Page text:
Carol Gilligan challenged Kohlberg's theory in her book In a Different Voice: Psychological Theory and Women's Development.14 Gilligan asserted that, because all of Kohlberg's subjects were male, he failed to take into account the female perspective in outlining the stages of moral development. Gilligan further suggested that women tend to think and speak differently than men do when confronting ethical dilemmas. By making justice the moral ideal, Gilligan asserted, Kohlberg's ethical test was fundamentally biased against females, who typically consider care of and benevolence towards other beings, rather than justice, to be the highest moral imperative. Thus, under Kohlberg's framework, females would be less likely to achieve the zenith of moral development.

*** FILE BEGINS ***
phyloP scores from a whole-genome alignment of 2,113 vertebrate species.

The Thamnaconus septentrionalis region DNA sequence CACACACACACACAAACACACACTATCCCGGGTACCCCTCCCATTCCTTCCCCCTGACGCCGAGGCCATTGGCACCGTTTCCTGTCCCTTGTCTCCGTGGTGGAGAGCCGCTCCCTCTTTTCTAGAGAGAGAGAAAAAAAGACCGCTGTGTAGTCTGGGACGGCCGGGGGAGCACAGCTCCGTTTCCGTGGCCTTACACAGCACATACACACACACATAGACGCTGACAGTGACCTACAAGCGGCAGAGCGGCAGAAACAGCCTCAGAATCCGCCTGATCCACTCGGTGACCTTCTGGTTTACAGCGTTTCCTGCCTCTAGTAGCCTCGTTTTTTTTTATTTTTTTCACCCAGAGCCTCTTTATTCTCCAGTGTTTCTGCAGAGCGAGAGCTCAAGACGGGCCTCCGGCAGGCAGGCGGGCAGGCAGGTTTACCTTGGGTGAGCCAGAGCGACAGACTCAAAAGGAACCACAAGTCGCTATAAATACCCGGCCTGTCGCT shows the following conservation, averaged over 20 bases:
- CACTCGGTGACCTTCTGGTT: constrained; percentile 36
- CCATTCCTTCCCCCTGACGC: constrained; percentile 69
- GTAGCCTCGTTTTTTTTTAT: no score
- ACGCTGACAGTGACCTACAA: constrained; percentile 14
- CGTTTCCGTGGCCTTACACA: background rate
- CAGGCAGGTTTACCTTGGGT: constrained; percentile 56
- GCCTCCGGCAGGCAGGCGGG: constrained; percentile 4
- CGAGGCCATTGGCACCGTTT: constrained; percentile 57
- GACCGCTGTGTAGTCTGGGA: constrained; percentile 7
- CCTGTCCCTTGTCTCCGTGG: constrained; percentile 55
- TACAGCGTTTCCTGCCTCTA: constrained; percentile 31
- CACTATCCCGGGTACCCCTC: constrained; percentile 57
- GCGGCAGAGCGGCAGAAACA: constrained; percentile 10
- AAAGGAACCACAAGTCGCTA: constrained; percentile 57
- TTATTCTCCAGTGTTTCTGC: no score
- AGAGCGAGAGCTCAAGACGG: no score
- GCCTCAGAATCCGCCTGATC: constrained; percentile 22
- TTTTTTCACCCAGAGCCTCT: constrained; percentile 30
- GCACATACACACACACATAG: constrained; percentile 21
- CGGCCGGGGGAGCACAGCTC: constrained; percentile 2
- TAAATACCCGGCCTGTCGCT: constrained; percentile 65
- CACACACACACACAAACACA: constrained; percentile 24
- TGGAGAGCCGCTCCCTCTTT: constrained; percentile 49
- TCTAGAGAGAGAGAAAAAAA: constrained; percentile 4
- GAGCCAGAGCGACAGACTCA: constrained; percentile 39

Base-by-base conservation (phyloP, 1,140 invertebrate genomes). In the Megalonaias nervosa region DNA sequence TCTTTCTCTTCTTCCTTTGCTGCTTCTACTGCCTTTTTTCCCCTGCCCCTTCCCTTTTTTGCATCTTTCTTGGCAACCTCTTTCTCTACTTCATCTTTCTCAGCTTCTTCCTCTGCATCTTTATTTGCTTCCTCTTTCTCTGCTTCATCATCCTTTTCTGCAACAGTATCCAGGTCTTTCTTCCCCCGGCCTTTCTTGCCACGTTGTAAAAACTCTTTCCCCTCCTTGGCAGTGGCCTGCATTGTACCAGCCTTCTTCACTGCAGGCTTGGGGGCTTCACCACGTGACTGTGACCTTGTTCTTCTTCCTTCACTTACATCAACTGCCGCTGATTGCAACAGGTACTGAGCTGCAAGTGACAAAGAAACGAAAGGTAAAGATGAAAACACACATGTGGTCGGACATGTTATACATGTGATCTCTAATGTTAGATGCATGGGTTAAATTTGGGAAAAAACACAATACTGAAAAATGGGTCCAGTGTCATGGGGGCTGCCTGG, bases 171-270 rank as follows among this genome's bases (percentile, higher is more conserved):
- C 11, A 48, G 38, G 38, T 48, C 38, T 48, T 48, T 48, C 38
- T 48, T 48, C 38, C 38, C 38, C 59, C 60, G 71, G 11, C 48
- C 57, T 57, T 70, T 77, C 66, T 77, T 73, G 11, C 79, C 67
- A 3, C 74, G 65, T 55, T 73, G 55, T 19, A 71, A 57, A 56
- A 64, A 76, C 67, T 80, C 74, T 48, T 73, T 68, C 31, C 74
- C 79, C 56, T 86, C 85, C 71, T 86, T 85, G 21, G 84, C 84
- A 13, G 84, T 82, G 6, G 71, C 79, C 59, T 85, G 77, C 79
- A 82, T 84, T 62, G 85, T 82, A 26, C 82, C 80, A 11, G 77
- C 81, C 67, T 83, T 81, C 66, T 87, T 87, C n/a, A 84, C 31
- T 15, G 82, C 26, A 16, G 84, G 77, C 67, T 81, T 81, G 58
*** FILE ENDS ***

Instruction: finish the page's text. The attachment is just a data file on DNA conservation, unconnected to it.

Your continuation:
Gilligan at first proposed an alternative developmental stage model with care as the moral ideal. However, she and others did not find that women always scored higher than men on tests based on this model. Furthermore, women often scored higher than men on the defining issues test, an extensively validated tool for assessing moral development that was based on Kohlberg's paradigm.15 Thus, while research on moral stages was still being carried out, Gilligan moved away from a stage theory and instead found empirical support for a theory of disparate moral orientations, the frameworks by which moral dilemmas are perceived and described.16,17 Gilligan has suggested that while men tend to operate under the ethics of a justice orientation, seeing the world “in terms of inequality or equality, connect[ing] vulnerability with oppression, and [concerning themselves] with issues of fairness, rights and adherence to standards and principles,”18 women tend to align with the ethics of a care orientation, which “characterize relationships in terms of attachment or detachment, connect vulnerability with abandonment, and [are] concerned with the complexities of sustained relationships, compassion, forgiveness, and avoiding causing harm to others.”18